Like my ayahuasca-swilling compatriots, I tried to be quiet about it. There’s nothing like the sound of someone vomiting to produce sympathetic upchucks in others. Thankfully, my preparations and segregations in my diet served me well. Mine was a gentle and (relatively) quiet barf. It was over quickly, and I felt the familiar feeling of relief that comes when you expel something from your gut that had been giving you trouble. But this time, I felt it wasn’t the ayahuasca (or even the light salad) that I had purged, but something deeper and more profound.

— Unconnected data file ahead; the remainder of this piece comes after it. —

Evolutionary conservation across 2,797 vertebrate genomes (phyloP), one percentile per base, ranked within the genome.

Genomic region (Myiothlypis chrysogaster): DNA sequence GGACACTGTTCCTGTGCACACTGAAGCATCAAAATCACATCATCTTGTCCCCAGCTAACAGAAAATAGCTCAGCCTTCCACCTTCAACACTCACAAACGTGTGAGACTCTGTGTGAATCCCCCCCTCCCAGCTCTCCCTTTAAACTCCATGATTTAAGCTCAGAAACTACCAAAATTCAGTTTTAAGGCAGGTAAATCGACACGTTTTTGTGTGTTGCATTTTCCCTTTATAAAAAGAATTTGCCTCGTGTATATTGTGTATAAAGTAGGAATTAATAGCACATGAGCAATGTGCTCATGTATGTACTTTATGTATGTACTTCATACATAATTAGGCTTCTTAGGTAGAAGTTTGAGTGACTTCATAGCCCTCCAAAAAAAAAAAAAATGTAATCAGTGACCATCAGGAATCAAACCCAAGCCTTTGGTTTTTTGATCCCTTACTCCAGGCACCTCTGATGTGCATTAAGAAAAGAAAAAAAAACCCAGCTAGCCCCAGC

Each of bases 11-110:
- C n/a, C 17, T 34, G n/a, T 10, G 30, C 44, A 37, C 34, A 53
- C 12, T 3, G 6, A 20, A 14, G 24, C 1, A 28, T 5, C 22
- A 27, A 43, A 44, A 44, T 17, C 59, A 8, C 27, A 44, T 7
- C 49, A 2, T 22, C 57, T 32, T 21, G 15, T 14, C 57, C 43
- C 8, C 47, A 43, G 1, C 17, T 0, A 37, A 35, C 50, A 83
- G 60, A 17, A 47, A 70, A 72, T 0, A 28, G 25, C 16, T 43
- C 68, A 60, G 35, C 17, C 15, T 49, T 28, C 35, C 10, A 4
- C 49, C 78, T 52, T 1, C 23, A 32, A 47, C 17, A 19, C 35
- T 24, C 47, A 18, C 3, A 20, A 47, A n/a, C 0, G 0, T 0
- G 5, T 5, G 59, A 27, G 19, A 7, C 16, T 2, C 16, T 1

At this point, I should clarify something. I’m an atheist. I don’t put much stock in spiritual explanations for things. I like the idea of some ethereal connecting tissue that ties us together and to the natural world, but I’ve never much felt these silver strands of an astral spiderweb. And stories about ghosts and spirits and God and whatnot I feel are pretty much just tall-tales left over from a less scientifically minded past and which also happened to be useful in enforcing social order.